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Stingrays

stingray, whitsundays

Stingrays are common throughout the Great Barrier Reef and Whitsundays. They are often spotted hiding underneath corals or near reefs and are commonly spotted at Whitehaven Beach, living in the shallows of Hill Inlet. 

Stingrays are related to sharks and have cartilage instead of bone. They are flat and wide with a long whip-like tail and live on the bottom of the ocean, where they hide in the sand and feed. Their teeth are also flattened to crush shellfish rather than cut them, making them adapted for living on the seafloor. Stingrays swim by the motion of their large pectoral fins which are commonly mistaken for 'wings' and move them in a wave-like fluid motion. On their tails, there is a jagged barb, (also known as a stinger or spine), which is razor sharp.  Their tails can grow up to 37cm long and their barb is used in self-defence. Similar to bees, stingrays will lose their barb once they've struck, so they don't use them unless it's a life or death situation. They immediately begin to regrow a new one and will go through several throughout their lifetimes. 

On the underside of the spine are two grooves containing venom, which are only used as a last resort for these animals. While most species of rays have venom, few are actually deadly unless you're stung in the chest. Their first act of defence is to swim away, which they can do very quickly! Best practice if you are walking in the shallows is to shuffle your feet in the sand to let them know you're coming. 

stingray

They are extremely docile creatures and are an amazing sight to see while snorkelling or at the beach. However, when attacked by predators or stepped on, they whip their tail around to stab and inject their attacker with their venomous barb. Due to their size and their tendency to live on the ocean floor, if a human is stung, it is generally in the foot or ankle area. It is very unlikely to be stung by brushing against a stinger and generally only happens it the stingray itself strikes you. Being stung by a stingray in the foot or ankle isn't too serious and requires little medial attention, although it may hurt a bit!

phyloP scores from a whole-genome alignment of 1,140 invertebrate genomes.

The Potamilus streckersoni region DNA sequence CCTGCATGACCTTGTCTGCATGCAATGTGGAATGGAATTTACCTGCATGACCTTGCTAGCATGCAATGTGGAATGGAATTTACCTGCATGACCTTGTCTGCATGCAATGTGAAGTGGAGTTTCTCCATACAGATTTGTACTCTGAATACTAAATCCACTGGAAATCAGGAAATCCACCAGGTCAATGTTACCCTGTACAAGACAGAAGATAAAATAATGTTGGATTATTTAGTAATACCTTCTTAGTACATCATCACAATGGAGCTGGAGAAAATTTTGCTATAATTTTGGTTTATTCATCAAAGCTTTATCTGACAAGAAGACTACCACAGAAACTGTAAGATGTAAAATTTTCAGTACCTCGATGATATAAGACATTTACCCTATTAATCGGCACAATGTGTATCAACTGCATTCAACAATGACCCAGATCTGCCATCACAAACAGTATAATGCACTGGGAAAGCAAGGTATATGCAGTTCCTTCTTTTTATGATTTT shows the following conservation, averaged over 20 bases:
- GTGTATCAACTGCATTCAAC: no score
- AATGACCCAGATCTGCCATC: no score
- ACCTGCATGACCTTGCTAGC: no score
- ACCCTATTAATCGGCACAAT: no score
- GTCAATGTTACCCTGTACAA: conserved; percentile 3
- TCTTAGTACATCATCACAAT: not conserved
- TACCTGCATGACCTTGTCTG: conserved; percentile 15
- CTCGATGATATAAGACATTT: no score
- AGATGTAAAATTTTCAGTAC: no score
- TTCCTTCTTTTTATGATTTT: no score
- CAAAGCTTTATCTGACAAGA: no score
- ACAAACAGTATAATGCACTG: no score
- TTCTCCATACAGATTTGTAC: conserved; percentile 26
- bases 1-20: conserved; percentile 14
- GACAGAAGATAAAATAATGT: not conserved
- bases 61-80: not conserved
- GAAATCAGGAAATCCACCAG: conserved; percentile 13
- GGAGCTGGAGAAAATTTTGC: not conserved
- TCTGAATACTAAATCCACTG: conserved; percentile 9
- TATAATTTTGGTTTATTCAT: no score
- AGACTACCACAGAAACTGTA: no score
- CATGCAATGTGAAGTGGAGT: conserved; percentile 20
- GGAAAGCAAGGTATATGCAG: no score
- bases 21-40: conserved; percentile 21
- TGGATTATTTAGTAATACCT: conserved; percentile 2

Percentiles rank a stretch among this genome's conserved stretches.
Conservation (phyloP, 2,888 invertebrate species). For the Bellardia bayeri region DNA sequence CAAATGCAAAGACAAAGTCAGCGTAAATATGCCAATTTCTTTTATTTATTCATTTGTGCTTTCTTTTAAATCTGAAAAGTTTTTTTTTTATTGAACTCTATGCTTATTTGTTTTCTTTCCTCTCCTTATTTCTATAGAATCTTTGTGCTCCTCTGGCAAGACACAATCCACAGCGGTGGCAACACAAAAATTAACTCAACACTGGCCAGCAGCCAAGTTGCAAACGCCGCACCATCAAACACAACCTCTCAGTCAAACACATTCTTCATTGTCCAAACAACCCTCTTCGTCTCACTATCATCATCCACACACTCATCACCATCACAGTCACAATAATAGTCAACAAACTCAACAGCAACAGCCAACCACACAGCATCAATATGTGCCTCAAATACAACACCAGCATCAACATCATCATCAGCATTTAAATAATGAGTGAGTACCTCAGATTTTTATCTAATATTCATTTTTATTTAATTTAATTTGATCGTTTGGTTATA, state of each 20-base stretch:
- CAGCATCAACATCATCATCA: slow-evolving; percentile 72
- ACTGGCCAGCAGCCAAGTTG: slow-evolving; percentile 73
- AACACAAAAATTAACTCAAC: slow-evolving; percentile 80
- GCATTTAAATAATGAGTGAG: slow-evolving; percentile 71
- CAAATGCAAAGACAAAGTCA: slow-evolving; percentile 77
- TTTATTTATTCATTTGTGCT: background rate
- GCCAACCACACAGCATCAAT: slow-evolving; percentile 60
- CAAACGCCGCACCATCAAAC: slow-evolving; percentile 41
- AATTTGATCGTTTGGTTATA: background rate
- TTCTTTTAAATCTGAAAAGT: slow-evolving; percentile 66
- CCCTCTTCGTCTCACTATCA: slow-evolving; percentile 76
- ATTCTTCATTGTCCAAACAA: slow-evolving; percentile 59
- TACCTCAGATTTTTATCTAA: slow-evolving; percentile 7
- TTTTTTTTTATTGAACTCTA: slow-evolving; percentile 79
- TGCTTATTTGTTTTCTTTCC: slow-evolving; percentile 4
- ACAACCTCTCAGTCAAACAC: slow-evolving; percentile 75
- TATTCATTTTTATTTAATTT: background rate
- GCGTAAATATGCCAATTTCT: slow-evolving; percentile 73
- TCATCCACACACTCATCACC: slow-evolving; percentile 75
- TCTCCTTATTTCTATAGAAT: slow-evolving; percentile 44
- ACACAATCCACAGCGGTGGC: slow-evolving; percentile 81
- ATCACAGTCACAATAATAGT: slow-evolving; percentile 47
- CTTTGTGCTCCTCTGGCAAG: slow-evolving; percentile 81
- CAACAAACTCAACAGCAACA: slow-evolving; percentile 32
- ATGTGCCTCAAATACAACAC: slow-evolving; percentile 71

There are a few types common rays around the Whitsundays, including Manta, eagle, the spotted fantail and shovelnose rays. Manta rays typically migrate in the winter months, but many different species can be spotted year round. Eagle rays get their name for their pointed "wings" and can be seen jumping out of the water appearing to fly! Spotted fantails are a favourite around the Whitsundays, as they have a neutral base and incredible electric blue spots, making them one of the most beautiful rays. Shovelnose rays are commonly mistaken for sharks from above, as they have fins and a long tail, however if you were to look underneath you would see their mouth, nostrils, and gills!

You will often see them while visiting the beautiful Whitehaven Beach or snorkelling in one of our many reefs. Keep an eye out for their tales sticking out from beneath the coral and do your best not to scare them - they can move pretty fast if they want to get out of your way! If you're visiting Hill Inlet Lookout on Whitehaven Beach, you can also spot stingrays dotted throughout the shallows below, visible from way above from the lookout even with the naked eye. 

Want to visit these amazing creatures in the wild? Chat live to our friendly and knowledgable staff to find out about our latest deals on tours to Whitehaven! 

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